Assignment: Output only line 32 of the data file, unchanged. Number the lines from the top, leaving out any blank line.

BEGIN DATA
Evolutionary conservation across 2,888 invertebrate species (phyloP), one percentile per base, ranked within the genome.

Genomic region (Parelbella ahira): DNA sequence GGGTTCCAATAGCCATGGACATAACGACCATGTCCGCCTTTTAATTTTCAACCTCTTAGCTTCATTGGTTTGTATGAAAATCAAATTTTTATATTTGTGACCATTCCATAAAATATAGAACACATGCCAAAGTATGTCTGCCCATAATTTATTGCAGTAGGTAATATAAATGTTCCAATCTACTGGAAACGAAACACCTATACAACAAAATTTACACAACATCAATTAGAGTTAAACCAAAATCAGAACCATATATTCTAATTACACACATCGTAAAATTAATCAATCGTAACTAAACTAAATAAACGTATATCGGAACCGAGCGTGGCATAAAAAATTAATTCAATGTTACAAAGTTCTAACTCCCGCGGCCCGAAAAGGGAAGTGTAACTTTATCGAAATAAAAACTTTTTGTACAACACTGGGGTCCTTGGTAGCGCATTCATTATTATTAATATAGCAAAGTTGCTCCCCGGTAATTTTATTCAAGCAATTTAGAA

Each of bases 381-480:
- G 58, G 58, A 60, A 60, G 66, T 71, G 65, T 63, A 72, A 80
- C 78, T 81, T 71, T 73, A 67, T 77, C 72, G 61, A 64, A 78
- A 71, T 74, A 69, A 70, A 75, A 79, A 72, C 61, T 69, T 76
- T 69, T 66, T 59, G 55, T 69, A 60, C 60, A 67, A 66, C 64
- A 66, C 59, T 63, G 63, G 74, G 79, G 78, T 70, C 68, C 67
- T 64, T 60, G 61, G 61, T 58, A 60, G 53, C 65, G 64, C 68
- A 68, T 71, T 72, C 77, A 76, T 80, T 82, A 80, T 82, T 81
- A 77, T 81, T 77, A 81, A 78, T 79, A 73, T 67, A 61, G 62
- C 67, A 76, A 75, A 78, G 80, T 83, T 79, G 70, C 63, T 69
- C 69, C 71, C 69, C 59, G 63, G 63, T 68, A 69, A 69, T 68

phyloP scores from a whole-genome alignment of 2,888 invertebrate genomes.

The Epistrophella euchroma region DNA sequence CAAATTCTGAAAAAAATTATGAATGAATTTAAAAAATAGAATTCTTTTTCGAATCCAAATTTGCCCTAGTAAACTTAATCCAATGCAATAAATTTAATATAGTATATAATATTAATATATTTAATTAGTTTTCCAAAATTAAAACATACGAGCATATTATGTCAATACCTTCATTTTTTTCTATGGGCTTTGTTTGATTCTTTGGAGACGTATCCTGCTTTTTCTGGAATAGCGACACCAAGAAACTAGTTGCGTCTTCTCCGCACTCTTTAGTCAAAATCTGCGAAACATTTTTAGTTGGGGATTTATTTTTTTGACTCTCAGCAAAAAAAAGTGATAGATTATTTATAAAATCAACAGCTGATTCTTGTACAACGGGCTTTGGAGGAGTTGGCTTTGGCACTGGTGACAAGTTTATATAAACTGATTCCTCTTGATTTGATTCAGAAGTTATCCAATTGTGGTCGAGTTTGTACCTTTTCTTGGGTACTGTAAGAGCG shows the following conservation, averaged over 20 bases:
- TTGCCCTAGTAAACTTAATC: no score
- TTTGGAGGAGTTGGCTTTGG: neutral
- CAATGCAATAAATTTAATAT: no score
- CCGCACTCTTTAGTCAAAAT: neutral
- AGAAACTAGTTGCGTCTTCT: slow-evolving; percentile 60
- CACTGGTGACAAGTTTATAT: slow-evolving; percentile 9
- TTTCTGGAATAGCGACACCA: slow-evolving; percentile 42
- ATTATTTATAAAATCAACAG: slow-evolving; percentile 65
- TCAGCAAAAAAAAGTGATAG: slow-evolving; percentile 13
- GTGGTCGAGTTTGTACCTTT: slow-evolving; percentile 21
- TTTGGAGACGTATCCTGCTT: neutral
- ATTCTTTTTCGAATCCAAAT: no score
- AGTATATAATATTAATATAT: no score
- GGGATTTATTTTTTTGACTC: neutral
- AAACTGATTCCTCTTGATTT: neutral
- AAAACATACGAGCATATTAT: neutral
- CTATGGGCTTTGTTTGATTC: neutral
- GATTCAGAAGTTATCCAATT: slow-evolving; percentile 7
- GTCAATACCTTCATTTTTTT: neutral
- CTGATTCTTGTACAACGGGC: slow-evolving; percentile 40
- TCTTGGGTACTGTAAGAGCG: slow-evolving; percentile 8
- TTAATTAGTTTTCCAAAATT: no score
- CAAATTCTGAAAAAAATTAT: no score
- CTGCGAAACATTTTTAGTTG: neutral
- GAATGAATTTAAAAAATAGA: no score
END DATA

- CTATGGGCTTTGTTTGATTC: neutral